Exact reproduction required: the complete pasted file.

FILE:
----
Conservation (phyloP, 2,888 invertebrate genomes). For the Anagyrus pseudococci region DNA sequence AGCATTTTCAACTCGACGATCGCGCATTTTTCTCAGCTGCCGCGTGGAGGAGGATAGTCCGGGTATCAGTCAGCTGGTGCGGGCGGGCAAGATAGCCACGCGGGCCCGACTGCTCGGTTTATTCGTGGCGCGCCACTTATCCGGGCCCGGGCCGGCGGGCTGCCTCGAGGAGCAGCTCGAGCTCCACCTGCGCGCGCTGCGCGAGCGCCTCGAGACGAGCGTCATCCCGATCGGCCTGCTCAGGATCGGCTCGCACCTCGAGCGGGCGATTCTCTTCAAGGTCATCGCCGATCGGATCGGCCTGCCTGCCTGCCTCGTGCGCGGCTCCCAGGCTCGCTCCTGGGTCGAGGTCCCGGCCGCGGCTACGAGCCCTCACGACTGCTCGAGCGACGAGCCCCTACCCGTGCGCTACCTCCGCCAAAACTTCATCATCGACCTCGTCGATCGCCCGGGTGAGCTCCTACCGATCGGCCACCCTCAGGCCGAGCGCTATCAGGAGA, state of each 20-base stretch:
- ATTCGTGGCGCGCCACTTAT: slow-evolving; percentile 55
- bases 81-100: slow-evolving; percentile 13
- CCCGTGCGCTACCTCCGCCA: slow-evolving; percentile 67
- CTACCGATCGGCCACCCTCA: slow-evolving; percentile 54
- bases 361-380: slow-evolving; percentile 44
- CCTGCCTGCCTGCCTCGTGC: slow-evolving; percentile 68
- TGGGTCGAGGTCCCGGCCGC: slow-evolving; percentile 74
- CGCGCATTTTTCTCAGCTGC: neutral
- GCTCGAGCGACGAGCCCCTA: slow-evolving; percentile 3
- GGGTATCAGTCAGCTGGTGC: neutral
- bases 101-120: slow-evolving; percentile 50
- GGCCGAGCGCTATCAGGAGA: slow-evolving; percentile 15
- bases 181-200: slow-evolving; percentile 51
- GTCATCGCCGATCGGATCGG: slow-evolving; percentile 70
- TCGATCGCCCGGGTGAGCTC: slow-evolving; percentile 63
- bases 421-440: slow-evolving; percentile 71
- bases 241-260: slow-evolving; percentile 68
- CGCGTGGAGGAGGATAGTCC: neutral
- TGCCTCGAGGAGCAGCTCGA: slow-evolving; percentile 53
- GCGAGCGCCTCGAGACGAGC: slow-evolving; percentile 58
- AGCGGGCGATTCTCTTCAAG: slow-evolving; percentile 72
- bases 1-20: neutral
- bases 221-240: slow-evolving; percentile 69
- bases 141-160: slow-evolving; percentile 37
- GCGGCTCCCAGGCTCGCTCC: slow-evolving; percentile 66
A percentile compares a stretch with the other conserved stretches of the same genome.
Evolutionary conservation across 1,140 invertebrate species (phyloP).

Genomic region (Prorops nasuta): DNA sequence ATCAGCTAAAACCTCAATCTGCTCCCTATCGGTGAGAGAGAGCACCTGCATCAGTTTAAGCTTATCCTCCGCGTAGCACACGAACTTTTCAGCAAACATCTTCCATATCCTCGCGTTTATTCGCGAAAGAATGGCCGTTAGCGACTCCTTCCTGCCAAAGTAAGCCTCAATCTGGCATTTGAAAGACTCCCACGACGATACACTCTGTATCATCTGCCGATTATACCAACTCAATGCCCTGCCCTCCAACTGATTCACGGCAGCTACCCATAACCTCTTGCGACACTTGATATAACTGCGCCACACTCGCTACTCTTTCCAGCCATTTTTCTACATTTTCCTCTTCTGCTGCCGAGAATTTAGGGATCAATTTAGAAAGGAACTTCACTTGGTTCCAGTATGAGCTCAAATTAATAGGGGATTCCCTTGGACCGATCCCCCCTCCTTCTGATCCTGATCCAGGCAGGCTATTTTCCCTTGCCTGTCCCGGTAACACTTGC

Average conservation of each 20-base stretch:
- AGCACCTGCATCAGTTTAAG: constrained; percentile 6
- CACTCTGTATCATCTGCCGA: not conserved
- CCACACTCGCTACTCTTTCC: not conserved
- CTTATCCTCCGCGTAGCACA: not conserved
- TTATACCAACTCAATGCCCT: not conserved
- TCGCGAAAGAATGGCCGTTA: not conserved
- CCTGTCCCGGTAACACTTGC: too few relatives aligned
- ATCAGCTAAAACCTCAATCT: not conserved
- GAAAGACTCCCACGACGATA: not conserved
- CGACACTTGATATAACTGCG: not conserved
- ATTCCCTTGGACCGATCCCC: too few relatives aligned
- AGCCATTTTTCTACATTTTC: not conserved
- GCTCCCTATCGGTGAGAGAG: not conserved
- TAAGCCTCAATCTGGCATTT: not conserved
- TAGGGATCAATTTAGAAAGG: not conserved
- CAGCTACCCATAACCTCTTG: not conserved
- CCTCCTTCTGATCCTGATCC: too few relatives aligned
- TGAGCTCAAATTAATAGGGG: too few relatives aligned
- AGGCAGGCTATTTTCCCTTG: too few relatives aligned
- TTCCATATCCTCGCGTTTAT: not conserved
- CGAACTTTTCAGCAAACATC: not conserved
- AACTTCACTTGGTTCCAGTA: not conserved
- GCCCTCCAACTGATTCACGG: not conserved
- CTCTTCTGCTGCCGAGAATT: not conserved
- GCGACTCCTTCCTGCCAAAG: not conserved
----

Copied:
Conservation (phyloP, 2,888 invertebrate genomes). For the Anagyrus pseudococci region DNA sequence AGCATTTTCAACTCGACGATCGCGCATTTTTCTCAGCTGCCGCGTGGAGGAGGATAGTCCGGGTATCAGTCAGCTGGTGCGGGCGGGCAAGATAGCCACGCGGGCCCGACTGCTCGGTTTATTCGTGGCGCGCCACTTATCCGGGCCCGGGCCGGCGGGCTGCCTCGAGGAGCAGCTCGAGCTCCACCTGCGCGCGCTGCGCGAGCGCCTCGAGACGAGCGTCATCCCGATCGGCCTGCTCAGGATCGGCTCGCACCTCGAGCGGGCGATTCTCTTCAAGGTCATCGCCGATCGGATCGGCCTGCCTGCCTGCCTCGTGCGCGGCTCCCAGGCTCGCTCCTGGGTCGAGGTCCCGGCCGCGGCTACGAGCCCTCACGACTGCTCGAGCGACGAGCCCCTACCCGTGCGCTACCTCCGCCAAAACTTCATCATCGACCTCGTCGATCGCCCGGGTGAGCTCCTACCGATCGGCCACCCTCAGGCCGAGCGCTATCAGGAGA, state of each 20-base stretch:
- ATTCGTGGCGCGCCACTTAT: slow-evolving; percentile 55
- bases 81-100: slow-evolving; percentile 13
- CCCGTGCGCTACCTCCGCCA: slow-evolving; percentile 67
- CTACCGATCGGCCACCCTCA: slow-evolving; percentile 54
- bases 361-380: slow-evolving; percentile 44
- CCTGCCTGCCTGCCTCGTGC: slow-evolving; percentile 68
- TGGGTCGAGGTCCCGGCCGC: slow-evolving; percentile 74
- CGCGCATTTTTCTCAGCTGC: neutral
- GCTCGAGCGACGAGCCCCTA: slow-evolving; percentile 3
- GGGTATCAGTCAGCTGGTGC: neutral
- bases 101-120: slow-evolving; percentile 50
- GGCCGAGCGCTATCAGGAGA: slow-evolving; percentile 15
- bases 181-200: slow-evolving; percentile 51
- GTCATCGCCGATCGGATCGG: slow-evolving; percentile 70
- TCGATCGCCCGGGTGAGCTC: slow-evolving; percentile 63
- bases 421-440: slow-evolving; percentile 71
- bases 241-260: slow-evolving; percentile 68
- CGCGTGGAGGAGGATAGTCC: neutral
- TGCCTCGAGGAGCAGCTCGA: slow-evolving; percentile 53
- GCGAGCGCCTCGAGACGAGC: slow-evolving; percentile 58
- AGCGGGCGATTCTCTTCAAG: slow-evolving; percentile 72
- bases 1-20: neutral
- bases 221-240: slow-evolving; percentile 69
- bases 141-160: slow-evolving; percentile 37
- GCGGCTCCCAGGCTCGCTCC: slow-evolving; percentile 66
A percentile compares a stretch with the other conserved stretches of the same genome.
Evolutionary conservation across 1,140 invertebrate species (phyloP).

Genomic region (Prorops nasuta): DNA sequence ATCAGCTAAAACCTCAATCTGCTCCCTATCGGTGAGAGAGAGCACCTGCATCAGTTTAAGCTTATCCTCCGCGTAGCACACGAACTTTTCAGCAAACATCTTCCATATCCTCGCGTTTATTCGCGAAAGAATGGCCGTTAGCGACTCCTTCCTGCCAAAGTAAGCCTCAATCTGGCATTTGAAAGACTCCCACGACGATACACTCTGTATCATCTGCCGATTATACCAACTCAATGCCCTGCCCTCCAACTGATTCACGGCAGCTACCCATAACCTCTTGCGACACTTGATATAACTGCGCCACACTCGCTACTCTTTCCAGCCATTTTTCTACATTTTCCTCTTCTGCTGCCGAGAATTTAGGGATCAATTTAGAAAGGAACTTCACTTGGTTCCAGTATGAGCTCAAATTAATAGGGGATTCCCTTGGACCGATCCCCCCTCCTTCTGATCCTGATCCAGGCAGGCTATTTTCCCTTGCCTGTCCCGGTAACACTTGC

Average conservation of each 20-base stretch:
- AGCACCTGCATCAGTTTAAG: constrained; percentile 6
- CACTCTGTATCATCTGCCGA: not conserved
- CCACACTCGCTACTCTTTCC: not conserved
- CTTATCCTCCGCGTAGCACA: not conserved
- TTATACCAACTCAATGCCCT: not conserved
- TCGCGAAAGAATGGCCGTTA: not conserved
- CCTGTCCCGGTAACACTTGC: too few relatives aligned
- ATCAGCTAAAACCTCAATCT: not conserved
- GAAAGACTCCCACGACGATA: not conserved
- CGACACTTGATATAACTGCG: not conserved
- ATTCCCTTGGACCGATCCCC: too few relatives aligned
- AGCCATTTTTCTACATTTTC: not conserved
- GCTCCCTATCGGTGAGAGAG: not conserved
- TAAGCCTCAATCTGGCATTT: not conserved
- TAGGGATCAATTTAGAAAGG: not conserved
- CAGCTACCCATAACCTCTTG: not conserved
- CCTCCTTCTGATCCTGATCC: too few relatives aligned
- TGAGCTCAAATTAATAGGGG: too few relatives aligned
- AGGCAGGCTATTTTCCCTTG: too few relatives aligned
- TTCCATATCCTCGCGTTTAT: not conserved
- CGAACTTTTCAGCAAACATC: not conserved
- AACTTCACTTGGTTCCAGTA: not conserved
- GCCCTCCAACTGATTCACGG: not conserved
- CTCTTCTGCTGCCGAGAATT: not conserved
- GCGACTCCTTCCTGCCAAAG: not conserved